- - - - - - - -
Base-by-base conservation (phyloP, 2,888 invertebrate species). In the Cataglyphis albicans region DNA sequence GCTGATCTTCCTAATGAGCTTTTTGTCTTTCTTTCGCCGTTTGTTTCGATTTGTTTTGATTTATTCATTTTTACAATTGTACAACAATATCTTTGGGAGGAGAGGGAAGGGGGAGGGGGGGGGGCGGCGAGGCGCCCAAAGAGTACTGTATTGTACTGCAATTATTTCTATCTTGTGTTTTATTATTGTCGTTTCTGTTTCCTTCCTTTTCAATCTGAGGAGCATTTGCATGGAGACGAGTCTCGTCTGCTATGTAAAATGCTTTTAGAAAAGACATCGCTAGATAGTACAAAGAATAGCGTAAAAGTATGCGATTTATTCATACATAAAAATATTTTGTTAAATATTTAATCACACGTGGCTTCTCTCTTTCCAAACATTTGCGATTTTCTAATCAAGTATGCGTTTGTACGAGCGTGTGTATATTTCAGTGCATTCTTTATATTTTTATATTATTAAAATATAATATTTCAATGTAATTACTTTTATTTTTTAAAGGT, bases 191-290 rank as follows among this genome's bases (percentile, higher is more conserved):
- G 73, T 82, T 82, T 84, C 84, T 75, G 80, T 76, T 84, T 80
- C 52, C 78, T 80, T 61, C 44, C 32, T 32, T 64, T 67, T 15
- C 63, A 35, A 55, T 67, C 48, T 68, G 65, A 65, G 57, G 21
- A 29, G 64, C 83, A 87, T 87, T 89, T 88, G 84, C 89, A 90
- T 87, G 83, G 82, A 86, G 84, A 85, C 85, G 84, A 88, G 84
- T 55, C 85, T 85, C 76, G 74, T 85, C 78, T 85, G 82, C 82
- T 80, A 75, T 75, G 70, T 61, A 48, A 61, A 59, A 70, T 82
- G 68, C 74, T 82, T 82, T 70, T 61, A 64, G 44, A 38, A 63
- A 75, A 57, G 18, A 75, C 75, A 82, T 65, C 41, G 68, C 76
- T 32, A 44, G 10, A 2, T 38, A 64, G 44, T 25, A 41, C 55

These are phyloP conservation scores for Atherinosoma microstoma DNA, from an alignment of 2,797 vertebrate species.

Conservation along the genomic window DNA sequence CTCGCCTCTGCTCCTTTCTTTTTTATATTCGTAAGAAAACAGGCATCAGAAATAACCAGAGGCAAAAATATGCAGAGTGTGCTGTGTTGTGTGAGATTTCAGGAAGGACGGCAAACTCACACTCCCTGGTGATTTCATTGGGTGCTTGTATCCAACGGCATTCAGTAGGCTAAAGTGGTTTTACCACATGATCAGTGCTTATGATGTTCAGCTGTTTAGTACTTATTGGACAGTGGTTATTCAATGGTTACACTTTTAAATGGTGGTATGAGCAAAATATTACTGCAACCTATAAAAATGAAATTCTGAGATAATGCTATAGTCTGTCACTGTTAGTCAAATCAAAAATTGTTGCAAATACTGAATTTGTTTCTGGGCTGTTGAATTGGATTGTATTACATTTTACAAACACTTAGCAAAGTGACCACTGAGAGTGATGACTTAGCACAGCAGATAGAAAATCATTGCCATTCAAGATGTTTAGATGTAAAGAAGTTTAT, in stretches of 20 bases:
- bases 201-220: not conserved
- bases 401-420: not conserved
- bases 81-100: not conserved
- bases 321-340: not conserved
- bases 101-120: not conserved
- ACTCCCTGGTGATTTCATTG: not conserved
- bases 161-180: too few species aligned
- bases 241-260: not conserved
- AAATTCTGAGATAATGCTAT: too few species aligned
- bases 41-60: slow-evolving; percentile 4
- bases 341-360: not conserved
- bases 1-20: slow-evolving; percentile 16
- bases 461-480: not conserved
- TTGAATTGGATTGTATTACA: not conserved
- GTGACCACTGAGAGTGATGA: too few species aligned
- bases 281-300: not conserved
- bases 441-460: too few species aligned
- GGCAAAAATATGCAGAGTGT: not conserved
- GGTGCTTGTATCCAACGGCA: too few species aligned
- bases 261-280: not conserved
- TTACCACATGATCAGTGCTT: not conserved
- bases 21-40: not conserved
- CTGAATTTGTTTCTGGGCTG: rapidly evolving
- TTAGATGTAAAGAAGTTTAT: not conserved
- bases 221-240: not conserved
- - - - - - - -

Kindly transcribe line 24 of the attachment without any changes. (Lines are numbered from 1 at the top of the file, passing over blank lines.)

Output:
- bases 341-360: not conserved